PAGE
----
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The opinions expressed on this page are mine alone. Any similarities to the views of my employer are completely coincidental.

Monday, 15 March 2010

Social Poetry

The epigram at the start of a book I read recently was from the art historian Kenneth Clark:

Facts become art through love, which unifies them and lifts them to a higher plane of reality.

Quite so, but what does it mean? It is a syntactically correct English sentence that fails to convey anything very definite to me. I can parse it but I can't tell you what exactly is being asserted about the world. The only conclusion I can reach is that it is a species of poetry. It would be absurd though, I think, to say that the sentence or indeed poetry in general is meaningless. What poetry conveys about the outer or indeed the inner world depends on symbolism - which is just a vocabulary of associations that is, to an extent, culturally learned. If I'm right it makes, belated, sense to me of an important part of studying poetry at school - "learning how to respond". To be sure learning to do science is also a culturally acquired behaviour, but what is learned is rather different from what is required if one's modus operandi is social poetry. The great Dutch historian Johan Huizinga hit the nail on the head:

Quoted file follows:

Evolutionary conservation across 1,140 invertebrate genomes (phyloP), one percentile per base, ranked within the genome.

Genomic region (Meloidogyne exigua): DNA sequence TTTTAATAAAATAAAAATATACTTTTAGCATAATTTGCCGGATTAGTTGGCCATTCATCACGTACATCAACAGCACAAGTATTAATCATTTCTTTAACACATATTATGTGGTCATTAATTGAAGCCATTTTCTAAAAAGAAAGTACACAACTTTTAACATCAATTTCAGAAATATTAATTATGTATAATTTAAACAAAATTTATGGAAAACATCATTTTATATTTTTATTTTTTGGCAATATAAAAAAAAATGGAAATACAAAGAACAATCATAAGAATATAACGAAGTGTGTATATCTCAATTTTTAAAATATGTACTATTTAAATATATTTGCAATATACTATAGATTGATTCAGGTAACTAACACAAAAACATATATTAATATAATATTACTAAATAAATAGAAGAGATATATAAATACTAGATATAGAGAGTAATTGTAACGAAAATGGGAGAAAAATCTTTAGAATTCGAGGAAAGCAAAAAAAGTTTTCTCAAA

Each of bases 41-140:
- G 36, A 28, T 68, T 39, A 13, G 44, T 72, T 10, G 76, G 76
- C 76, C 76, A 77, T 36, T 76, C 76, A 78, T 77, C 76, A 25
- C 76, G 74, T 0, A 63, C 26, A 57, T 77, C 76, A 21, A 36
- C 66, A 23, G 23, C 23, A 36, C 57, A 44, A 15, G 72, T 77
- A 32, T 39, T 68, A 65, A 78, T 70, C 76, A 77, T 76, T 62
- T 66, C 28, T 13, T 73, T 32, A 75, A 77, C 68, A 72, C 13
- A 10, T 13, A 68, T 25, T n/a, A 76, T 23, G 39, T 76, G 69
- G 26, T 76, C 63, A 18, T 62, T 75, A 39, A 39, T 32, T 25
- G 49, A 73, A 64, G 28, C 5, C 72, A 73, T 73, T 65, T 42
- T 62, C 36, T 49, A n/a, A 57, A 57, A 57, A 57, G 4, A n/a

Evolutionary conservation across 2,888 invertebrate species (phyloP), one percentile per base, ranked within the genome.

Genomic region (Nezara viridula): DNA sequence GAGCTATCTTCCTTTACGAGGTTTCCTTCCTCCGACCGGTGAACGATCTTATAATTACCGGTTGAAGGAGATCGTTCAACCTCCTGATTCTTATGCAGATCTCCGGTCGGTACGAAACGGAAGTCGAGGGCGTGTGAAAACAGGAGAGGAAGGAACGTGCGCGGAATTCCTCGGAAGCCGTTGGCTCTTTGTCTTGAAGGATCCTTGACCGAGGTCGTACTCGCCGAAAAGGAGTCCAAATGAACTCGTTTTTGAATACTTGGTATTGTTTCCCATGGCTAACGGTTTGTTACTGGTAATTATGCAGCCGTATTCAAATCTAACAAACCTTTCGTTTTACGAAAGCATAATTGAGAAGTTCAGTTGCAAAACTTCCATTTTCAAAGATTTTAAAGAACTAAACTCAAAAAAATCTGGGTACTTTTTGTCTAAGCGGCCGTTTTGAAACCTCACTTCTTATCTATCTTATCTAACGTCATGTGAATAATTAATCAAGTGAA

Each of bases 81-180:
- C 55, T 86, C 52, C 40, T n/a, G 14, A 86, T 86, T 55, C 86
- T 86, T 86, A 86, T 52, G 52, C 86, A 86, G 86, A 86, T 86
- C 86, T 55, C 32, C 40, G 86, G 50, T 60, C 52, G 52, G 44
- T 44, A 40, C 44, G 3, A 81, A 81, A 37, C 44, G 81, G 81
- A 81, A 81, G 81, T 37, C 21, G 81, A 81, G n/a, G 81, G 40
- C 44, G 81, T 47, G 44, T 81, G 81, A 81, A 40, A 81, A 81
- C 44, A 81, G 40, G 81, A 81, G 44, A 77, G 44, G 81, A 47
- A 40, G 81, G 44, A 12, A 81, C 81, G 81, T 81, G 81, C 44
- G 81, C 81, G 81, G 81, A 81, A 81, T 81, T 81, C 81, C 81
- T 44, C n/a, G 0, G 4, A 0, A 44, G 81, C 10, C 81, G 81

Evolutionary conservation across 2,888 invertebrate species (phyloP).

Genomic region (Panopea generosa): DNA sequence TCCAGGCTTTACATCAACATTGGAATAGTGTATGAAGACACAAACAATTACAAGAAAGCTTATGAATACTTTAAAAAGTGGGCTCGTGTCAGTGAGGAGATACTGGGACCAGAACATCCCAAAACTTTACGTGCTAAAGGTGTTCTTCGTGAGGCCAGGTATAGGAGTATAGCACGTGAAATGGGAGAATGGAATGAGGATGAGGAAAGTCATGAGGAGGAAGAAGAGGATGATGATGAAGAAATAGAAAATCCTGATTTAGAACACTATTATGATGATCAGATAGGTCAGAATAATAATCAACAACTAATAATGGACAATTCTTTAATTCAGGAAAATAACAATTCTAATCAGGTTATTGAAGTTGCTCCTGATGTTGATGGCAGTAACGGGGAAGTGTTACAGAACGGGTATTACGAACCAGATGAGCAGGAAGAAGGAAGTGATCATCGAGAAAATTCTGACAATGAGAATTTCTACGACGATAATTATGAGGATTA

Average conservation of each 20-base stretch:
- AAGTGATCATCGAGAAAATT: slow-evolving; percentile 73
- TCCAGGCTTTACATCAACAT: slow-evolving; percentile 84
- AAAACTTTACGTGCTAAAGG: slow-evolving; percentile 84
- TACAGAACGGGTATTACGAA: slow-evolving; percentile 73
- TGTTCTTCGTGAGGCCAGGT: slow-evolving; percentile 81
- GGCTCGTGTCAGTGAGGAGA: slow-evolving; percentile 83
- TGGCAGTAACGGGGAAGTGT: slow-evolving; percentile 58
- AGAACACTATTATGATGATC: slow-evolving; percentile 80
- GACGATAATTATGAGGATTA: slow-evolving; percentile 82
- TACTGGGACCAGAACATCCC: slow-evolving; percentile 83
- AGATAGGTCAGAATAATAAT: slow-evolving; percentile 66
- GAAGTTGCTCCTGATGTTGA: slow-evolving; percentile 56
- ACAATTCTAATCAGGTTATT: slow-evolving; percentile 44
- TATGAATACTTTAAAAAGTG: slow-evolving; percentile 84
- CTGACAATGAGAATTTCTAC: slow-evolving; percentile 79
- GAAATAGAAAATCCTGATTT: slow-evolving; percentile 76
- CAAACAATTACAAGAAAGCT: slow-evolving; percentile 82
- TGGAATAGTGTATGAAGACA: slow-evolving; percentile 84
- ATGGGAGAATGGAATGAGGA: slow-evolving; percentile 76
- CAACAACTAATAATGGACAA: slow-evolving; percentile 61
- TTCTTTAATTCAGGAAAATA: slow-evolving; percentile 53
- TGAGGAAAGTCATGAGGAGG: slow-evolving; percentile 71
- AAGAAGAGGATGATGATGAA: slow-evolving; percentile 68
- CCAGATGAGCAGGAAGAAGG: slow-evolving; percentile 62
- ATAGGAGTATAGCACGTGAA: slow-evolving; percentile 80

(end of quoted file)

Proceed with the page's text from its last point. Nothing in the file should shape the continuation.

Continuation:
From the causal point of view, symbolism appears as a sort of short-circuit of thought. Instead of looking for the relation between two things by following the hidden detours of their causal connexions, thought makes a leap and discovers their relation, not in a connexion of cause and effects, but in a connexion of signification or finality.

He was writing about the medieval mentality, but he might have been writing about an influential strand of contemporary British sociology.

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